That the Opposition leadership is committed to a wrecking strategy in Parliament has been demonstrated amply over recent days.

There’s the issue of the purported unconstitutionality of pairing with a Speaker, a matter on which, rather in the manner of Blackadder, opinion is divided — George Brandis say it’s unconstitutional, every else says it isn’t. There’s the alacrity with which a press release purporting to be by Alex Somlyay, but in fact drafted in Tony Abbott’s office, was rushed out on Friday, only to be later disavowed by its alleged author in circumstances that make one wonder about the Commonwealth Criminal Code prohibition on impersonating an MP. And there’s the litany of excuses being offered by the Opposition as to why it is reneging on a signed agreement, ranging from the Government’s willingness to consider a carbon tax, to Julie Bishop claiming that Labor pressured the Coalition into signing it and Joe Hockey saying it was all John Curtin’s fault.

Most of all there was new Opposition Whip Warren Entsch’s statement that pairs would only be granted by the Opposition in cases of “pregnancy, genuine illness, bereavement or family issues” and that ministers would not be granted a pair unless it was “in the national interest”. As Paul Barratt noted at his blog, this presumably means the Opposition is now in the medical profession, since Entsch will be wanting to verify that illness is “genuine”. Perhaps, consistent with the Coalition’s approach to election costings and legal advice, Entsch can commission a Liberal-aligned doctor to offer alternative diagnoses. Mal Washer and Alan Eggleston, clear your diaries.

This hard-nosed attitude will undoubtedly make life more difficult for the Government and, in the absence of a remarkable level of discipline, increase the likelihood of Government legislation being defeated. Which is the point.

It will also make life more difficult for Coalition MPs, who can now confidently expect that their own pairing requests will get no greater consideration from the Government Whip than the Coalition appears willing to extend to Labor’s. Moreover, in the event Tony Abbott engineers his “mid-term baton change”, he’ll find his government will be hostage to exactly the same approach from Labor that he adopted — although you can confidently expect that we’d be hearing a lot more about how “obstructionist” a Labor Opposition would be.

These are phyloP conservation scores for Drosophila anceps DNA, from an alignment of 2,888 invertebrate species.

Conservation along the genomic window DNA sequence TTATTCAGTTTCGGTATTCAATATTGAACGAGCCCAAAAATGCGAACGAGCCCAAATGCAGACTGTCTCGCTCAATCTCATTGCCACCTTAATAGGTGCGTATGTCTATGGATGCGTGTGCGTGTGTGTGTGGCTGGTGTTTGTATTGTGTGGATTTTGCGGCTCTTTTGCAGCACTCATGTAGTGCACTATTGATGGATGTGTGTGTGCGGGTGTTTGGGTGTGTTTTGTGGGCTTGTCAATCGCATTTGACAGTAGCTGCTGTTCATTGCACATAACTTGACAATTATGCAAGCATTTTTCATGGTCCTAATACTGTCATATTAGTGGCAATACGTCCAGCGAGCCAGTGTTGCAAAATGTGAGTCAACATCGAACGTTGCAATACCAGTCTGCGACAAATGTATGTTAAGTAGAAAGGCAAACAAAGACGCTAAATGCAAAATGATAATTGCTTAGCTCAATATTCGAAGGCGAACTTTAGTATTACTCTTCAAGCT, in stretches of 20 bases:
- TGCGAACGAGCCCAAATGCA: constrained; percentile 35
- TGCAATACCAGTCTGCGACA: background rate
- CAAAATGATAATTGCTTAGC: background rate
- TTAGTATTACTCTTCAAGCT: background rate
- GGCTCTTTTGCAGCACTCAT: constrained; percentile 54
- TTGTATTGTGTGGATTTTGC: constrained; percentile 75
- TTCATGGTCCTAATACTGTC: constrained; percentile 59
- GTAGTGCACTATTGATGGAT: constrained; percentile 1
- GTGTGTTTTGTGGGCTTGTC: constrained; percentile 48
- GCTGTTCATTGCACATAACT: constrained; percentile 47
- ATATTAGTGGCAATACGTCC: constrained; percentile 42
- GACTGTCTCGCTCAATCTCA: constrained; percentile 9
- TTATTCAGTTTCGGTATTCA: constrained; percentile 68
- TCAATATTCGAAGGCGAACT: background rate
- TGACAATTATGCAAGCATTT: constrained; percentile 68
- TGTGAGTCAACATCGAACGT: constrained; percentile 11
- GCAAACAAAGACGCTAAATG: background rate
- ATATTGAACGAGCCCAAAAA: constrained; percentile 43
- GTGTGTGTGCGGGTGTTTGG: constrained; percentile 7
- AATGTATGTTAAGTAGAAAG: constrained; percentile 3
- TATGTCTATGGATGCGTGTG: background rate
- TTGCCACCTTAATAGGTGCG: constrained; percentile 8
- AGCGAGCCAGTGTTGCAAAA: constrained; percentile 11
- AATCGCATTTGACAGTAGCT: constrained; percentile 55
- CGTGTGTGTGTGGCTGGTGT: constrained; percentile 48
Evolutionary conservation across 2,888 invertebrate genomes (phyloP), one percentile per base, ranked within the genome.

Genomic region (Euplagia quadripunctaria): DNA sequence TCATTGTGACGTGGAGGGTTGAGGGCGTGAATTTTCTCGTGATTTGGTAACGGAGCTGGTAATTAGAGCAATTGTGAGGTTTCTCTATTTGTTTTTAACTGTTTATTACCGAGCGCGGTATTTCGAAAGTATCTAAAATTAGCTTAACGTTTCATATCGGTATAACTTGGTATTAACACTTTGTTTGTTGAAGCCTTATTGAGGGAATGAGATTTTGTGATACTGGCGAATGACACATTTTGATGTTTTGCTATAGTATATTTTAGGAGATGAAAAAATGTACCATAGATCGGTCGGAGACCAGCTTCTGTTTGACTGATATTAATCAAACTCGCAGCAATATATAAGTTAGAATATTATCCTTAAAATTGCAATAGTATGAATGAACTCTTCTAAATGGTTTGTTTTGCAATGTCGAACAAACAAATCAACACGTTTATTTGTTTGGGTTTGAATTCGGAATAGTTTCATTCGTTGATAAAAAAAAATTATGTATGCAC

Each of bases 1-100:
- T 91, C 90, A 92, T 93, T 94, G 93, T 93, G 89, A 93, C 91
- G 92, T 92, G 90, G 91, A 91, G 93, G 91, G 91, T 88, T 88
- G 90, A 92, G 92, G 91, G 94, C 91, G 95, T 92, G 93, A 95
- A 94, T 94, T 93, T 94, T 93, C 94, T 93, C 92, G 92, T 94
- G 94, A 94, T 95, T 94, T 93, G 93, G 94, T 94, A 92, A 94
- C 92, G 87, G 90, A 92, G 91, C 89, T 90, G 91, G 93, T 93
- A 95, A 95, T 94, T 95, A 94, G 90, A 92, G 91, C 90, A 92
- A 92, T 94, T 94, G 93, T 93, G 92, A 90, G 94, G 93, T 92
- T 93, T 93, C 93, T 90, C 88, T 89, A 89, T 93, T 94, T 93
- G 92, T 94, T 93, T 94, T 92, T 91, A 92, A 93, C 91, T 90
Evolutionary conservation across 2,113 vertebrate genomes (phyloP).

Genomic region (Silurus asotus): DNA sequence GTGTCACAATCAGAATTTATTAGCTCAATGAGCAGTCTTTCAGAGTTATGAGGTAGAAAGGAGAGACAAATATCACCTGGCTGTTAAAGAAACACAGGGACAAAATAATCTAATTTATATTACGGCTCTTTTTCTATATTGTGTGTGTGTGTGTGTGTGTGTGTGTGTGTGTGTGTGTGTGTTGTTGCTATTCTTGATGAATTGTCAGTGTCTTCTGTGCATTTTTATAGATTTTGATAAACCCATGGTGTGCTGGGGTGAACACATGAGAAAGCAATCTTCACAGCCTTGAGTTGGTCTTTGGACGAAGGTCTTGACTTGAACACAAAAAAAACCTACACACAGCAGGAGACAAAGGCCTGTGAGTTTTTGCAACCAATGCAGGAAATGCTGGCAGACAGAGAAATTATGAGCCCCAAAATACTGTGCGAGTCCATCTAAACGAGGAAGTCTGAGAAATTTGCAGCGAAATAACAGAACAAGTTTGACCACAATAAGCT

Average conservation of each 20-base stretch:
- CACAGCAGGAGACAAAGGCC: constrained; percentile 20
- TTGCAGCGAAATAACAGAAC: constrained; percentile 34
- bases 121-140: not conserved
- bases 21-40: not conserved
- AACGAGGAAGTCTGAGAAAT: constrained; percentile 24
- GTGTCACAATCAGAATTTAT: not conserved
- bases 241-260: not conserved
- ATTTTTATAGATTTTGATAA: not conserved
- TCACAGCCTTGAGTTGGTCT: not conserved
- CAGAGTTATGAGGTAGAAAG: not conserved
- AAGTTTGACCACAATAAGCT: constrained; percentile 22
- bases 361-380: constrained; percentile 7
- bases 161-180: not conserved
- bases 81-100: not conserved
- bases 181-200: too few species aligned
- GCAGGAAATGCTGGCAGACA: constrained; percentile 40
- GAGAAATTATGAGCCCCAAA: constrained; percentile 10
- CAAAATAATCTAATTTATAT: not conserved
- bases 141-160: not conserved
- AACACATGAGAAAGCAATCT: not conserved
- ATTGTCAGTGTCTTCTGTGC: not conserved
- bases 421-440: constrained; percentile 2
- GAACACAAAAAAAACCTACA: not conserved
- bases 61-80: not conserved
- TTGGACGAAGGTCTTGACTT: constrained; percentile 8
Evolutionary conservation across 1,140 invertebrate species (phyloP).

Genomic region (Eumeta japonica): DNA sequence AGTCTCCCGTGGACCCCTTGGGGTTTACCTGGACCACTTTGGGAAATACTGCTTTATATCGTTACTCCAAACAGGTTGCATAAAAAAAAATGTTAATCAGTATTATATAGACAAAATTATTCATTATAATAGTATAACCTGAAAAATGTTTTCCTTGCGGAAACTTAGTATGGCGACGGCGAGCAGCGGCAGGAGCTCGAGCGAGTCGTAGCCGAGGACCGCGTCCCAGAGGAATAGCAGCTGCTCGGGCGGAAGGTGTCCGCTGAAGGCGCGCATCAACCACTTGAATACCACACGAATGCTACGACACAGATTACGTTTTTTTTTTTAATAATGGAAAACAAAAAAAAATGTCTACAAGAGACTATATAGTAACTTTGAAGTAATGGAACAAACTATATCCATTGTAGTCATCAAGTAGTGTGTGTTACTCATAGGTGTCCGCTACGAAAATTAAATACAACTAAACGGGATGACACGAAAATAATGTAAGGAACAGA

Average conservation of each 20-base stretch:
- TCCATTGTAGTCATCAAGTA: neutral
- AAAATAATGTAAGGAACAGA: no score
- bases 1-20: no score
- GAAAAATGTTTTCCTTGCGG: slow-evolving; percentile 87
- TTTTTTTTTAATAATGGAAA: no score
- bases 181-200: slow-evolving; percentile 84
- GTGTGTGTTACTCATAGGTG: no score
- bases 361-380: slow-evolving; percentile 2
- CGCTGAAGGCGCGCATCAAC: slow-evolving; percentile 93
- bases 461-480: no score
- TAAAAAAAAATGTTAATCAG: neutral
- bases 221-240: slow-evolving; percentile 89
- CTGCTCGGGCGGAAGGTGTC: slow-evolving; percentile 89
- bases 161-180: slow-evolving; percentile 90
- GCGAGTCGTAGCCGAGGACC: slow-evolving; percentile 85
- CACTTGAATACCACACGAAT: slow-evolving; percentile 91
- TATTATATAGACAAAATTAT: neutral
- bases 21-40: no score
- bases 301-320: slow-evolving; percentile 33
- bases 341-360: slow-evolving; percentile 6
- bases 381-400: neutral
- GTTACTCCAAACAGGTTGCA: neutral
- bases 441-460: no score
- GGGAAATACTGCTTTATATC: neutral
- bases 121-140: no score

Still, the Opposition leadership isn’t thinking that far ahead. A combination of Abbott’s highly successful negative campaigning and a conviction that the Coalition was somehow dudded of its rightful place in Government is driving the wrecking strategy.

The Opposition will most likely be able to do this with impunity. While the Government will thunder about Abbott being a wrecker, most voters have virtually no interest in parliamentary politics. To the extent that they see scenes of chaos on evening news bulletins, they blame both sides equally. This is a disengaged electorate hostile to the major parties and predisposed to the view that politicians don’t believe in anything except clinging to power for its own sake. And who better to take advantage of the “plague on both your houses” mood than Abbott, the author of the famous line deployed against republic advocates, that you can’t trust politicians.

However much damage Tony Abbott does to himself in pursuing a wrecking strategy, he’ll do at least as much damage to the Government. Indeed, if anything, the strategy of recalcitrance and combativeness adopted by Abbott since the election has been rewarded with a rise in his own personal ratings. Only a comprehensive over-playing of the wrecking role will court censure from the electorate, and even then that would require Labor to be able to attack Abbott on the issue successfully, and if you haven’t noticed, successful Labor attacks are thin on the ground these days.